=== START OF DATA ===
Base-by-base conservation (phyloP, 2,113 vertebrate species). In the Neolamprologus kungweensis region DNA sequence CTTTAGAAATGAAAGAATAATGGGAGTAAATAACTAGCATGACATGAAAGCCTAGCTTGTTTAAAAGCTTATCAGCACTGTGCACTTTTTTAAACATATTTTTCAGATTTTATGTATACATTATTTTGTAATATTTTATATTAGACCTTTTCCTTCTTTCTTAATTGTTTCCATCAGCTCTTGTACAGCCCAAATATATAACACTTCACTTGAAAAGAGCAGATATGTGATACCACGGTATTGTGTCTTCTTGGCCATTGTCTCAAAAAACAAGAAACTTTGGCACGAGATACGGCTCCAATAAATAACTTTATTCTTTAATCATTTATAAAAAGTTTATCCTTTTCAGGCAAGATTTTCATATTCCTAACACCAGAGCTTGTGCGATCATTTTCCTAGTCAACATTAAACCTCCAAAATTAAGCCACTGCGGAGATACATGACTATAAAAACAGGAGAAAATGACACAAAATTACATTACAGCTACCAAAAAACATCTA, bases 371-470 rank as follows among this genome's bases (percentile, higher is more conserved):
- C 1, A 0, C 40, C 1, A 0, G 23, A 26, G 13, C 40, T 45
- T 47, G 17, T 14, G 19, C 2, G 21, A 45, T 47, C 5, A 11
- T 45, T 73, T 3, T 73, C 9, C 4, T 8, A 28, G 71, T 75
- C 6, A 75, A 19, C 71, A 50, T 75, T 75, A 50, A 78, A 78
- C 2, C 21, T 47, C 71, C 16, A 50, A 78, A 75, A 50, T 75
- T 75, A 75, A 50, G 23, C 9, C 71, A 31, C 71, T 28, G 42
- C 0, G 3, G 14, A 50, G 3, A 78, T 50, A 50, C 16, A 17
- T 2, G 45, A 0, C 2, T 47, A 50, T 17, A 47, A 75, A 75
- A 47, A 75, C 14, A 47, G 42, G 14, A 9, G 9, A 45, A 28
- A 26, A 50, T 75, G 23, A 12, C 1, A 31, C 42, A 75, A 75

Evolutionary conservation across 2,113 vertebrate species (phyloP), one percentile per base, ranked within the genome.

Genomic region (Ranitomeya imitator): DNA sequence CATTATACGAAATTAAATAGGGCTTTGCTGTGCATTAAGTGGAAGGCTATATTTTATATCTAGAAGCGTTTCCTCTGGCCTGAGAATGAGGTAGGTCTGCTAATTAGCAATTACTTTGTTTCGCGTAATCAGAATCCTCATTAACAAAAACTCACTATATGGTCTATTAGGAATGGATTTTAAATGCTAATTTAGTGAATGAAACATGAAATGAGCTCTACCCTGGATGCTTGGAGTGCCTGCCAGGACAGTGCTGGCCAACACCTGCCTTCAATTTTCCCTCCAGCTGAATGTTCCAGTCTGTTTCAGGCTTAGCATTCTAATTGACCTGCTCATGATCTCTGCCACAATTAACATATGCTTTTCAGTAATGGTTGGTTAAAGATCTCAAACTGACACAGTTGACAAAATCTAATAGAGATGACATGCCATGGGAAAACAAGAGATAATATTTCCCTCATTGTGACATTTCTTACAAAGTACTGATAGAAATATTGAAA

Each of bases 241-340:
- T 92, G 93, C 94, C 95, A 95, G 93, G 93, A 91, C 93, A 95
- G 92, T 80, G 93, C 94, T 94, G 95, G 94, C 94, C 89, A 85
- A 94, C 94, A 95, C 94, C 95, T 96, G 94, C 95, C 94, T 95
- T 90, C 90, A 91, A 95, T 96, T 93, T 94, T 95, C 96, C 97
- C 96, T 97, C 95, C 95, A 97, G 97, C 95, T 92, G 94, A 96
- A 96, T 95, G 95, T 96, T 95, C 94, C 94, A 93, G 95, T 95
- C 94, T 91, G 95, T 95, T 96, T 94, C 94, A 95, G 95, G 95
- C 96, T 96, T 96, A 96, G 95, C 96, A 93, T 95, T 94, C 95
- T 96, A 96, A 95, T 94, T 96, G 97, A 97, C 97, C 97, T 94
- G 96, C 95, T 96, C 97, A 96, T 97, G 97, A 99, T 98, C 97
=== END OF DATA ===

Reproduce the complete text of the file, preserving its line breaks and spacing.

Base-by-base conservation (phyloP, 2,113 vertebrate species). In the Neolamprologus kungweensis region DNA sequence CTTTAGAAATGAAAGAATAATGGGAGTAAATAACTAGCATGACATGAAAGCCTAGCTTGTTTAAAAGCTTATCAGCACTGTGCACTTTTTTAAACATATTTTTCAGATTTTATGTATACATTATTTTGTAATATTTTATATTAGACCTTTTCCTTCTTTCTTAATTGTTTCCATCAGCTCTTGTACAGCCCAAATATATAACACTTCACTTGAAAAGAGCAGATATGTGATACCACGGTATTGTGTCTTCTTGGCCATTGTCTCAAAAAACAAGAAACTTTGGCACGAGATACGGCTCCAATAAATAACTTTATTCTTTAATCATTTATAAAAAGTTTATCCTTTTCAGGCAAGATTTTCATATTCCTAACACCAGAGCTTGTGCGATCATTTTCCTAGTCAACATTAAACCTCCAAAATTAAGCCACTGCGGAGATACATGACTATAAAAACAGGAGAAAATGACACAAAATTACATTACAGCTACCAAAAAACATCTA, bases 371-470 rank as follows among this genome's bases (percentile, higher is more conserved):
- C 1, A 0, C 40, C 1, A 0, G 23, A 26, G 13, C 40, T 45
- T 47, G 17, T 14, G 19, C 2, G 21, A 45, T 47, C 5, A 11
- T 45, T 73, T 3, T 73, C 9, C 4, T 8, A 28, G 71, T 75
- C 6, A 75, A 19, C 71, A 50, T 75, T 75, A 50, A 78, A 78
- C 2, C 21, T 47, C 71, C 16, A 50, A 78, A 75, A 50, T 75
- T 75, A 75, A 50, G 23, C 9, C 71, A 31, C 71, T 28, G 42
- C 0, G 3, G 14, A 50, G 3, A 78, T 50, A 50, C 16, A 17
- T 2, G 45, A 0, C 2, T 47, A 50, T 17, A 47, A 75, A 75
- A 47, A 75, C 14, A 47, G 42, G 14, A 9, G 9, A 45, A 28
- A 26, A 50, T 75, G 23, A 12, C 1, A 31, C 42, A 75, A 75

Evolutionary conservation across 2,113 vertebrate species (phyloP), one percentile per base, ranked within the genome.

Genomic region (Ranitomeya imitator): DNA sequence CATTATACGAAATTAAATAGGGCTTTGCTGTGCATTAAGTGGAAGGCTATATTTTATATCTAGAAGCGTTTCCTCTGGCCTGAGAATGAGGTAGGTCTGCTAATTAGCAATTACTTTGTTTCGCGTAATCAGAATCCTCATTAACAAAAACTCACTATATGGTCTATTAGGAATGGATTTTAAATGCTAATTTAGTGAATGAAACATGAAATGAGCTCTACCCTGGATGCTTGGAGTGCCTGCCAGGACAGTGCTGGCCAACACCTGCCTTCAATTTTCCCTCCAGCTGAATGTTCCAGTCTGTTTCAGGCTTAGCATTCTAATTGACCTGCTCATGATCTCTGCCACAATTAACATATGCTTTTCAGTAATGGTTGGTTAAAGATCTCAAACTGACACAGTTGACAAAATCTAATAGAGATGACATGCCATGGGAAAACAAGAGATAATATTTCCCTCATTGTGACATTTCTTACAAAGTACTGATAGAAATATTGAAA

Each of bases 241-340:
- T 92, G 93, C 94, C 95, A 95, G 93, G 93, A 91, C 93, A 95
- G 92, T 80, G 93, C 94, T 94, G 95, G 94, C 94, C 89, A 85
- A 94, C 94, A 95, C 94, C 95, T 96, G 94, C 95, C 94, T 95
- T 90, C 90, A 91, A 95, T 96, T 93, T 94, T 95, C 96, C 97
- C 96, T 97, C 95, C 95, A 97, G 97, C 95, T 92, G 94, A 96
- A 96, T 95, G 95, T 96, T 95, C 94, C 94, A 93, G 95, T 95
- C 94, T 91, G 95, T 95, T 96, T 94, C 94, A 95, G 95, G 95
- C 96, T 96, T 96, A 96, G 95, C 96, A 93, T 95, T 94, C 95
- T 96, A 96, A 95, T 94, T 96, G 97, A 97, C 97, C 97, T 94
- G 96, C 95, T 96, C 97, A 96, T 97, G 97, A 99, T 98, C 97